The Vacuum Cleaner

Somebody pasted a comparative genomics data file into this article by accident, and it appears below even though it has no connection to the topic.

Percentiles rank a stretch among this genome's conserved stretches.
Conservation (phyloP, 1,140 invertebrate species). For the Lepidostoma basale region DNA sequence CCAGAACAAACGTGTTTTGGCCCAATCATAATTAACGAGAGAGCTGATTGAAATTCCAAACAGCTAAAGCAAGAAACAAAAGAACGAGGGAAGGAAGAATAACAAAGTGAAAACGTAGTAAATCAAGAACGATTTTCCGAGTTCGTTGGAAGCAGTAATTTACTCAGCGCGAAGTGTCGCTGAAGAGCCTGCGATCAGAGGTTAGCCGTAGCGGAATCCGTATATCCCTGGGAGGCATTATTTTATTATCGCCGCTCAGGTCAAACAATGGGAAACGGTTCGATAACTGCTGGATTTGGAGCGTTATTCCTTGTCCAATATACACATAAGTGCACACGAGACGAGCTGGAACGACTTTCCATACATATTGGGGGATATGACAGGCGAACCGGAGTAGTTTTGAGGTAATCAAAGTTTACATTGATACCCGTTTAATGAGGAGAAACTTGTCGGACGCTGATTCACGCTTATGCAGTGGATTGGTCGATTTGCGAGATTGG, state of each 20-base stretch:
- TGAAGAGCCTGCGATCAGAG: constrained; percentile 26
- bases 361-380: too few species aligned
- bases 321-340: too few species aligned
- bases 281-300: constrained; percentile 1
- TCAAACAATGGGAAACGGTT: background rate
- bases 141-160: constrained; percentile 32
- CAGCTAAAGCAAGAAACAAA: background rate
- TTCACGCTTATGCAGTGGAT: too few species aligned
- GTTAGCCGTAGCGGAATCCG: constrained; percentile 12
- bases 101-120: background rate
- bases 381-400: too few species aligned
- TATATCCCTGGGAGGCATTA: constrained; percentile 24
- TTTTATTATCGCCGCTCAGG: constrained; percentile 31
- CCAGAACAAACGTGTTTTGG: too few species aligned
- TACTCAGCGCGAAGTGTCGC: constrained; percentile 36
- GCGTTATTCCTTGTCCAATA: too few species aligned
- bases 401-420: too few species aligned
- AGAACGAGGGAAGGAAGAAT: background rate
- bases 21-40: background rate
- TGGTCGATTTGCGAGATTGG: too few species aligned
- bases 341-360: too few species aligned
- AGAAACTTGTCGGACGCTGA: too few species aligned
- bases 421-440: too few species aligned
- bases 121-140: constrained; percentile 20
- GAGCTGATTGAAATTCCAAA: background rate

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I have just picked up my vacuum cleaner from the After-Sales Service Department (Service Après Vente) of the hypermarket chain Carrefour.   I had purchased the vacuum on April 13, 2000 at Carrefour because they really do have the best deals (I talk a bit about hypermarkets in my shopping guide, Best Buys and Bargains in Paris). A French girlfriend who was helping me to look for a vacuum encouraged me to compare prices between Carrefour and Darty. Darty is an electronics and appliances chain, with stores all over Paris, known for its low prices and good after-sales service. However, the price was definitely better at Carrefour, and with my “fiches de paie,” or pay slips, I qualified for a Carrefour credit card, enabling me to purchase my vacuum in 4 installments, with no interest.  Not a bad deal. The catch, as I mention in my book, is that all the hypermarkets are located outside Paris because they simply take up too much space to be housed inside the city.   At the end of April my vacuum died.  Luckily for me, I had purchased a five-year warranty.   First I phoned Parisnor, the gigantic Carrefour way to the north of Paris, where my friend had driven me to buy my vacuum. I asked if I could take it to any Carrefour to be repaired, since there was no way I could get it to the original store without a car.  They replied, “Of course, Madam.” There happens  to be a Carrefour in Saint-Denis, the city just to the north of my home in Paris.  So, I set out with my vacuum cleaner nested inside a 2-wheeled shopping cart or “caddie” (an absolute must in Paris for carrying heavy groceries and water bottles).  I took the Métro, and then switched to a bus. Then switched back to the Métro.   Now, a word of explanation about Paris public transport zones. When you buy a Métro ticket or pass, it entitles you to travel in 2 zones, including Paris and the area just outside the city on all the Métro stops. Sometimes other forms of transportation serving those same stops ­are classified in a different transport zone! In this case,the Métro stop Basilique de Saint-Denis is 2  zones, covered by my transport pass. The bus, which stops at the same place, is classified as 3 zones–do not ask me why! So, the bus was going exactly where I wanted to go, but I would have had to buy an extra ticket for zone 3. Wanting to be good, follow the rules and save money at the same time, I got off the bus and hauled my caddie in and out of the Métro.   You also need to understand that the buses operate on a kind of honor system. You’re supposed to show your pass to the bus driver or validate your ticket. But nobody checks on a regular basis. What does happen is that every so often there is a contrôle. When this happens, a team of  5 or 6 transport agents invades the bus, blocks all exits and checks all the tickets. Let’s just say it’s better to be legal! You never know when the team might appear, and you can go for days without being “controlled.”  Then, boom! Same thing on the Métro and RER. (You never heard this from me, but it’s pretty easy to enter illegally. However, on the RER you have to use your ticket to exit–or know how to double cheat and exit without it!) Now, I’d like to say a few words here about Saint-Denis. Many of the kings of France, including Louis XVI and Marie-Antoinette, are buried in the basilica,  a fabulous and stunning gothic cathedral. But unfortunately for Saint-Denis, canals leading into Paris were built right through the town, industrializing the area, bringing in factories and low-income laborers who were housed in hovels–goodbye stunning, hello poverty. Saint-Denis today has a terrible reputation, not entirely justified, but in the center of the town you can see vestiges of what it must have been like in its hey-day. Now, it’s really rather desolate. That day, the bus ride through Saint-Denis was livened up by a very interesting couple. The man had a face like a piranha. Or Yoda. Take your pick. Plus, he was wearing dark blue shades to enhance the effect. After motioning to his girlfriend to take an empty seat, he proceeded to sit in the seat himself just as she moved toward it. It was that kind of couple and that kind of day. She remarked to the rest of the bus, “He’s really strange.” I couldn’t have agreed more, but it did fill the time it took to travel through Saint-Denis on the way to the Carrefour.   After I entered the store, I waited at the After Sales Service counter. Following a rather long wait, a young man arrived proceeded to tell me, “Sorry, Madame, but you didn’t buy your vacuum in our Carrefour, and we’re too small to handle it. We refuse take it.” “But they said on the phone that any Carrefour….” He wouldn’t budge. “Madame, there is another Carrefour in Stains,”  which is at  the end of the bus line that stops in front of the store.  (Fortunately, Stains does not mean in French what it means in English.)   By this time I was not only furious, but absolutely determined to take my vacuum to a Carrefour so they could fulfill their very own contract that they were unwilling to fill in Saint-Denis! I didn’t care anymore about being good. I didn’t care about the risk of being controlled. I had already wasted half my morning getting to Saint-Denis (Métro, long bus ride, Métro again). So, I just climbed onto that Stains zone 3 bus with my 2-zone transport pass, figuring I would make it to the last stop and then ask “OK, where’s Carrefour?”   Fortunately, about 4 stops from the end, I just happened to look out of the bus to the left, and there it was!  I jumped off the bus, dragging my caddie, and found the “service après vente,” where I spent about half an hour waiting while the young woman behind the counter filled in an intricate form.  She then wandered off because she had no staples left in her stapler.  After about 5 minutes, she came back, admitting defeat.  “No problem, I’ll staple it at home.”  I got on the bus to go back home (paying for my ticket, by the way), and who should get on but Yoda and his girlfriend.  Just to…